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Inflation has likely peaked - but if it hasn't, we're in trouble.

by , 21 July 2022
Inflation has likely peaked - but if it hasn't, we're in trouble.
The US consumer price inflation rate (CPI) for June 2022 was released last week, coming in at a shocking 9.1%. By comparison, the number for last year, June 2021, was 4.9%. And back then, this was seen as a huge problem. Remember, the US targets an inflation rate of just 2%.

That's the bad news. The good news is we're seeing definite signs the inflation rate is set to fall.

US gasoline prices are down over the last few weeks. This has been driven by a fall in oil prices as well as a reduction in refining margins. Other commodity prices are also lower. Wheat, corn and soybeans are all well below recent highs. This should soon start to reflect in US inflation data.

Beyond commodities, housing prices, which account for a massive 30% of CPI, look to be moderating. There is anecdotal evidence buyers are pulling out of deals due to higher borrowing costs, so sellers have had to reduce their prices.

The used car market is also returning to normality, after seeing a bubble caused by the lack of supply of new vehicles.

Finally, speculative assets like crypto currencies and NFTs have also plunged in value.  

In fact, the evidence that inflation is set to fall is so strong the US bond market is pricing in a significant chance that the Fed will start cutting rates as early as the start of next year.

Remember, the Fed guidance is for a rate cut only in 2024. If the bond market is correct, we could see a significant rebound in stock prices very soon. As I’ve said before, stock markets will react well before the actual rate cut occurs.



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So, should you start buying right now?

Maybe not so quick, there is another possibility to consider. There is a fear inflation is starting to become “embedded”.

As inflation rises, and remains high for a significant period of time, people and companies start to price it into their decision-making. Workers begin to assume inflation will be high, so they ask for higher wage increases. Businesses also assume inflation will be high, and so they increase the price of the goods and services they produce (so they can pay their workers) and maintain profit margins.

In this world, just the expectation that there will be inflation, actually ends up causing inflation.

As I mentioned, inflation in the US has been above the Fed’s target for over a year. This is perhaps enough time for expectations to have changed. Also, the US unemployment rate remains extremely low. This gives workers a lot of bargaining power. So, wage growth could become a significant driver of inflation.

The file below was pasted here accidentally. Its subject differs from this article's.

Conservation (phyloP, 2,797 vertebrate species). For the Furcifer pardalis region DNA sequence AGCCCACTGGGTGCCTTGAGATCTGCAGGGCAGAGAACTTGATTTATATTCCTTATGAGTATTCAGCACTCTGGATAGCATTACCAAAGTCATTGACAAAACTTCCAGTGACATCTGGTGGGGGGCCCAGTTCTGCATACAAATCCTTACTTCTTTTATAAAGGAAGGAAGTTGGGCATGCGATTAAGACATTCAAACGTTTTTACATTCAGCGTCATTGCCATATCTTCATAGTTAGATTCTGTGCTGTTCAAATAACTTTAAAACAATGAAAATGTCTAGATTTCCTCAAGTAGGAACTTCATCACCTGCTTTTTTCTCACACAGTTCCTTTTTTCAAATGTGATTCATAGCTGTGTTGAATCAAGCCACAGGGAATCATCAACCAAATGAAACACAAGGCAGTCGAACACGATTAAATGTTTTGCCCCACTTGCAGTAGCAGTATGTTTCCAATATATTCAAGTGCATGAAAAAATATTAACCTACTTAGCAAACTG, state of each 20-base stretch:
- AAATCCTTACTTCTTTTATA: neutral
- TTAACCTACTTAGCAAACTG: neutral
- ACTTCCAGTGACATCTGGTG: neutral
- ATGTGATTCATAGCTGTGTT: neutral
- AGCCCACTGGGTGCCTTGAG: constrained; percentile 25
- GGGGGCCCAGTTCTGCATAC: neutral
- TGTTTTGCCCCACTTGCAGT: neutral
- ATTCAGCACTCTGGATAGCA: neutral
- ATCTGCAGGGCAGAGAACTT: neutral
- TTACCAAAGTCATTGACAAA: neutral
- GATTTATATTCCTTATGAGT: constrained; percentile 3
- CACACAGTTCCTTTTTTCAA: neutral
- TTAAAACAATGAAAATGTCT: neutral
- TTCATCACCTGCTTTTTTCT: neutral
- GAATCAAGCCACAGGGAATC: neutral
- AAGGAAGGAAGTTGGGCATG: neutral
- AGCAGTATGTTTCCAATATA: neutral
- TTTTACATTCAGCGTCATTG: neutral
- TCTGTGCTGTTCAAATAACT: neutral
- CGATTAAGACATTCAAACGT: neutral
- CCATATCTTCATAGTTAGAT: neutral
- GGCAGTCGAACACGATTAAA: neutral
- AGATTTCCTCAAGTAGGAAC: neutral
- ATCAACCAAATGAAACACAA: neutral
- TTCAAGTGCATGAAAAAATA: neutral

The bad news is, the only way for the Fed to deal with embedded inflation is to crush the economy to increase unemployment.

So, what do I think will happen?

Inflation will fall soon, barring a supply shock like a flare up in the middle east that disrupts oil production. The drop in commodity prices is just too steep for this not to be the case. However, we won’t see a return to 2% any time soon. The Fed, facing political pressure, will halt its rate-hiking cycle much earlier than advertised.  We may even get a rate cut in the first half of next year.

Since inflation won’t get back to 2% by then, we’ll have seen inflation remain above target for quite some time. Consumers and businesses will start to price this in. US workers have already seen real wages fall due to high inflation. This cannot continue indefinitely. They will demand wage increases that at least match their expected inflation rate. As a result, we will see some level of embedded inflation. But probably at a lower level than we’re seeing currently.



I’d suggest looking at quality companies that pay solid dividends.


How should you play this?

There is no question stock prices are cheap. Especially given the earnings we’ve seen this season from US companies. My bet would be to look for a short-term equity relief rally. Markets should be encouraged by falling inflation figures and the potential for less aggressive monetary policy. That said, you need to keep a close eye on developments. If we start to see embedded inflation you want to stick with high quality companies.

The good news is after the significant stock market sell-off in the first half of 2022,
many great quality companies are trading at a discount. As I suggested last week, look for companies that make money no matter the environment. My preference is for high dividend stocks with strong track records of earnings and an established market position.

PS. Alternatively
check out my colleague Josh Benton’s Retire Rich with Dividends Report.  Inside, you’ll find comprehensive details on five quality companies paying big dividends right here on the JSE.

Inflation has likely peaked - but if it hasn't, we're in trouble.
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